Many of us believe that censorship is a bad idea. This is not just a political issue, however. It is also an investment one. We investors face far more censorship than you might realise – and it is bad for our wealth.
To see how, think about Aim shares. What comes to mind? There’s a fair chance you’re thinking of Asos; if you’d invested £1,000 in this when it floated in 2001, you’d have almost £200,000 now. But Asos is wildly atypical. For every Asos there is more than one ScotOil or DebtFreeDirect or African Minerals, all of which lost everything. But it’s easy to forget these because our perceptions are distorted by survivorship bias. In effect, our assessment of Aim stocks is censored. Bad ones don’t loom as large in our minds as they should.
In a new paper, David Hirshleifer at the University of California at Irvine shows how this censorship causes people to over-invest in “moonshots” – projects with a large chance of failure but small chance of great success. The fact that the FTSE Aim index has under-performed the All-Share index since its inception in 1995 is consistent with this: investors have paid too much for the small chance of great returns, perhaps because they over-estimate that chance.
This is by no means the only way in which we face censorship. Think of your local golf club bore telling you about his investments. He’s much more likely to speak of his successes than his failures, even if they are actually much rarer. In effect, he’s censoring his record. Professor Hirshleifer shows that this too can be expensive. Such accounts encourage naïve investors to think it’s easier to beat the market than it actually is. It also promotes a bias towards speculative stocks and against defensive ones, as people are more likely to talk about the rare ten-bagger than about the nice steady 2-3 per cent gain on, say, Unilever. But we know that it is defensives rather than speculative shares that do best over the long-run.
Worse still, we sometimes censor ourselves. New research by King King Li and Kang Rong, two Chinese economists, has found that inexperienced investors are more likely to remember their best-performing stock while forgetting their worst – a finding which corroborates earlier research by economists at the University of Maastricht.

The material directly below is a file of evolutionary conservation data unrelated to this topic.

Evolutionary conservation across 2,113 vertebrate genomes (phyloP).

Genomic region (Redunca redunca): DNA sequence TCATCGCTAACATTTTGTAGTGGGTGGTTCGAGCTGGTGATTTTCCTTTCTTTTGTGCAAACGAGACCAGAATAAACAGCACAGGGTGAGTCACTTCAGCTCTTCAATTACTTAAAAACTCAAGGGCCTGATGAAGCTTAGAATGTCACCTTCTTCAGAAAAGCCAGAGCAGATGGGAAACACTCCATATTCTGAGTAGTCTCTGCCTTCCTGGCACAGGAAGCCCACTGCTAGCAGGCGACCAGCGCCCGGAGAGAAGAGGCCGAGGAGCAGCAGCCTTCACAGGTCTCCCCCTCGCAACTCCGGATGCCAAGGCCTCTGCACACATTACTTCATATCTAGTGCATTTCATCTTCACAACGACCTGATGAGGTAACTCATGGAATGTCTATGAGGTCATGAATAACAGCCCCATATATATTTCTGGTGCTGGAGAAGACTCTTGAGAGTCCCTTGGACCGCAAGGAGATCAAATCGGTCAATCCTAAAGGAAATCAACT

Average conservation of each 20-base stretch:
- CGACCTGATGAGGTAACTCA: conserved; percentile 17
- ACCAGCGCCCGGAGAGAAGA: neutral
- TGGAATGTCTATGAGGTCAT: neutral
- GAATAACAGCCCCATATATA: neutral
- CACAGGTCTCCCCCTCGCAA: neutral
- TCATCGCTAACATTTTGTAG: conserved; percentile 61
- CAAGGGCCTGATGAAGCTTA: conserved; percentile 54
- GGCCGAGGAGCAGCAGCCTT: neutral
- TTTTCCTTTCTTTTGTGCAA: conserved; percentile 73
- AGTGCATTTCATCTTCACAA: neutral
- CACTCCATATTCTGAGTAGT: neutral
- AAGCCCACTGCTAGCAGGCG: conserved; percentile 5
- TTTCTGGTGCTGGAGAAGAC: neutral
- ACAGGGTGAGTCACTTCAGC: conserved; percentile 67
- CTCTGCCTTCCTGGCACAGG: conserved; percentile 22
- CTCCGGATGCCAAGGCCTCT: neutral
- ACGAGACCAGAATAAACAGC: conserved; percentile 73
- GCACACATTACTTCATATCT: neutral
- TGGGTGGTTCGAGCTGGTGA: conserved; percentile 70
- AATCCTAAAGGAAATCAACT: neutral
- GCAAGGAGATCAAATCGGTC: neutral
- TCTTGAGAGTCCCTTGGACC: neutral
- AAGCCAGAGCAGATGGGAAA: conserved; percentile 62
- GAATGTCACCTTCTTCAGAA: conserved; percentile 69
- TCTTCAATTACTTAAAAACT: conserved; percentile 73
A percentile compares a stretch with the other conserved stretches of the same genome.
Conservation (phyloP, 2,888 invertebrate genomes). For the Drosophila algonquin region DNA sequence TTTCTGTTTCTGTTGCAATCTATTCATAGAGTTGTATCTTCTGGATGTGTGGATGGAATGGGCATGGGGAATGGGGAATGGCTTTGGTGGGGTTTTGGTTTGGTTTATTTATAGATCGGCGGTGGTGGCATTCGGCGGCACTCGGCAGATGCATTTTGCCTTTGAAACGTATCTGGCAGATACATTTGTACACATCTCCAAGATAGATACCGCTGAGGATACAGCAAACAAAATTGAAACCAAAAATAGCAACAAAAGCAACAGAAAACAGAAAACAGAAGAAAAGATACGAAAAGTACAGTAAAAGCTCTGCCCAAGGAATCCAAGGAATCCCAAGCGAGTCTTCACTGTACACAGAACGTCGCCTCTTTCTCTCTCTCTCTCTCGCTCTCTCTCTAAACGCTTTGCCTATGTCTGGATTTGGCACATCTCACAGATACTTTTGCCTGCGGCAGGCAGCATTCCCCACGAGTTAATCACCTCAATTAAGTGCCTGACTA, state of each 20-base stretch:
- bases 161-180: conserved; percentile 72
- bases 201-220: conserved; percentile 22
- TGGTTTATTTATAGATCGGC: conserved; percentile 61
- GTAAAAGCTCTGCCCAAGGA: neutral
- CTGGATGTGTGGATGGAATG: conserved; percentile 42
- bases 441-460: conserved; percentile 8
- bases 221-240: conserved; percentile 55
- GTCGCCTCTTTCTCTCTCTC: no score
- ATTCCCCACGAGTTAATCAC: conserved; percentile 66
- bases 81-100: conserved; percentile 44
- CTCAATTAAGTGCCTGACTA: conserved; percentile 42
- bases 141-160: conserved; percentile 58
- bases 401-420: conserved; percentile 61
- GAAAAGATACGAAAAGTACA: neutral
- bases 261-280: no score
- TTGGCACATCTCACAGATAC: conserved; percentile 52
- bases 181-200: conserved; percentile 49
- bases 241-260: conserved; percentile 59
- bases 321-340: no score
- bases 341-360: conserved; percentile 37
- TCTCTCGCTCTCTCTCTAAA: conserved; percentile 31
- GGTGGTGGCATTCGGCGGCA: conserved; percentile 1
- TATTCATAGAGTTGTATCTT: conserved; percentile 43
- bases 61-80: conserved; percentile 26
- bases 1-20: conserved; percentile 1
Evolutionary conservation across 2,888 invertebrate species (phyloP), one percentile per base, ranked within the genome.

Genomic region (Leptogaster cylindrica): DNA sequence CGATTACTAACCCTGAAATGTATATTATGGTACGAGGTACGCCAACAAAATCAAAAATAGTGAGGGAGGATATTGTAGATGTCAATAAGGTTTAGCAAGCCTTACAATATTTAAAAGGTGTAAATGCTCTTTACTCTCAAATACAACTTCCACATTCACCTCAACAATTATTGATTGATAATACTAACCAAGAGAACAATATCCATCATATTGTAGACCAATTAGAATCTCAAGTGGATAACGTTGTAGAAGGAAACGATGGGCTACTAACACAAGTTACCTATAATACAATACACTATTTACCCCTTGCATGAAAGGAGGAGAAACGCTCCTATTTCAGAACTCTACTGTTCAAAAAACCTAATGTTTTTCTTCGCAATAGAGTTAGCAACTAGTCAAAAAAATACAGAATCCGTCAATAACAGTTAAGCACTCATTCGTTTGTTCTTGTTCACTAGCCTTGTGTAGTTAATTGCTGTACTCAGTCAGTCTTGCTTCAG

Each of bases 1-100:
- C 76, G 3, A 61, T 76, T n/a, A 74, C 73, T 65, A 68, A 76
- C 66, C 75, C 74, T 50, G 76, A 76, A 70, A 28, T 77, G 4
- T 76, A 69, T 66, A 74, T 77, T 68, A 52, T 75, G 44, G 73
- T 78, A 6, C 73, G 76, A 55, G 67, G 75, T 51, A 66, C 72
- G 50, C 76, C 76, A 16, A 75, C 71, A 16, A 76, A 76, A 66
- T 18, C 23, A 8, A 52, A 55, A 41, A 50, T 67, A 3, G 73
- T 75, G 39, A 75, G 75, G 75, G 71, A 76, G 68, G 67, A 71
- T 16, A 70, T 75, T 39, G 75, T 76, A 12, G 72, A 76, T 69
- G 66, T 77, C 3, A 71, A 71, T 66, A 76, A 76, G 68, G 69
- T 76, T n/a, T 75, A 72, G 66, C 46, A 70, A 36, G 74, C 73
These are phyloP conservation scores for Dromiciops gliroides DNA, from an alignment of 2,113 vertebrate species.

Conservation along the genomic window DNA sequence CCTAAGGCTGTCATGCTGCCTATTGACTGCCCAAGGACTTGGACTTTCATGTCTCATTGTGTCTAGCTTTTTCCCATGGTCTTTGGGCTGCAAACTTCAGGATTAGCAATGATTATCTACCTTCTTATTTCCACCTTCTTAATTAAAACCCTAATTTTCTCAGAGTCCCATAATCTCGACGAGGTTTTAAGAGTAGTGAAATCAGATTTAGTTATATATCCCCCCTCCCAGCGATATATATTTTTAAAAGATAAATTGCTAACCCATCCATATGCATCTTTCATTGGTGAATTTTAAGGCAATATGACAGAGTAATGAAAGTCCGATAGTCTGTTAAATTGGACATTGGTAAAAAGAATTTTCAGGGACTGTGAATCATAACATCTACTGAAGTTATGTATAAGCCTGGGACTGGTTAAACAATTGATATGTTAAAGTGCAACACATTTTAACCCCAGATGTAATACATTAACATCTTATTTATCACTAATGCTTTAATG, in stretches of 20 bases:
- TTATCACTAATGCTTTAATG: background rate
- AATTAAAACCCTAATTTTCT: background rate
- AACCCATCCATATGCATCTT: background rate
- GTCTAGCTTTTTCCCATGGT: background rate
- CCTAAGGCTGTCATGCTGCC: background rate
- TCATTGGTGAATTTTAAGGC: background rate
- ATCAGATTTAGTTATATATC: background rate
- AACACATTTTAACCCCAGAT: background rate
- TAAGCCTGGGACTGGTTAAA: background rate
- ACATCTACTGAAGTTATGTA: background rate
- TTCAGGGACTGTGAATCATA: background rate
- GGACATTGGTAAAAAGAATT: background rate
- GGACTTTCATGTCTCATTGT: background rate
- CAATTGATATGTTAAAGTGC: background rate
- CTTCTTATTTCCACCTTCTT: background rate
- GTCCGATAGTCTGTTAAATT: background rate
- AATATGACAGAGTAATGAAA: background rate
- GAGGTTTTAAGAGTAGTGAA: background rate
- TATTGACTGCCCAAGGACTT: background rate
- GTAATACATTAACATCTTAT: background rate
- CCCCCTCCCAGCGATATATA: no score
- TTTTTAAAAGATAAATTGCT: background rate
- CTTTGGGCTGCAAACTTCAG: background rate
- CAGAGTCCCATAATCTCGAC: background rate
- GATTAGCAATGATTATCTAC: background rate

Again, this can be expensive. If we forget our failures we’ll not learn from them. And we’ll become overconfident about our abilities and so likely to take on too much risk. As the Spanish philosopher George Santayana said, “those who cannot remember the past are condemned to repeat it.”
It’s not just our opinions that are censored, however. So too can be the facts. Imagine we see a shift in the pattern of demand for houses, with fewer people wanting to live in cities and more in small towns. The prices of houses in small towns would rise. But those in cities would not immediately fall. Rather than sell at prices below their expectations, potential sellers would hold on in the hope of finding a willing buyer. It would be transactions that fall, not prices. Most house price indices, however, only measure the prices of houses that actually change hands. They therefore capture the rising prices of houses in small towns but not the fall in cities. In effect, the latter is censored. This, says Yale University’s Will Goetzmann, means that “observed market trends may be entirely spurious”. This isn’t just a problem in the housing market. It occurs in any market where sellers refuse to sell at prices below their reservation price. Researchers at New York University have found that the art market is distorted by this.
In fact, the distortions caused by censorship might be more widespread than this. Ulrike Malmendier at the University of California at Berkeley points out that an asset’s price is set by the minority of people who overvalue it: this is especially true in those many markets where short-selling is difficult or impossible.
This, says Professor Malmendier, is one reason why newly-floated shares are often over-priced and go on to underperform.
It is also a reason why US house prices became overpriced in 2005. They were driven up by “flippers” – people who bought and sold many houses quickly. But these people were less than 1 per cent of all Americans. Market prices, then, were an upwardly-biased estimate of the valuation that average opinion placed upon housing. More sober opinions were censored out of the market.
We cannot assume that markets are efficient in the sense of all information being embedded in prices. The people who actually participate in markets and who set prices might be a biased, censored, sample of all those who have relevant knowledge.
The point here is simple. What we see is only a fraction of what there actually is. And it is sometimes a biased sample. We should ask of all the evidence around us: is that a representative sample of reality or a biased sample? Very often, it is the latter. Failing to appreciate this can be an expensive mistake.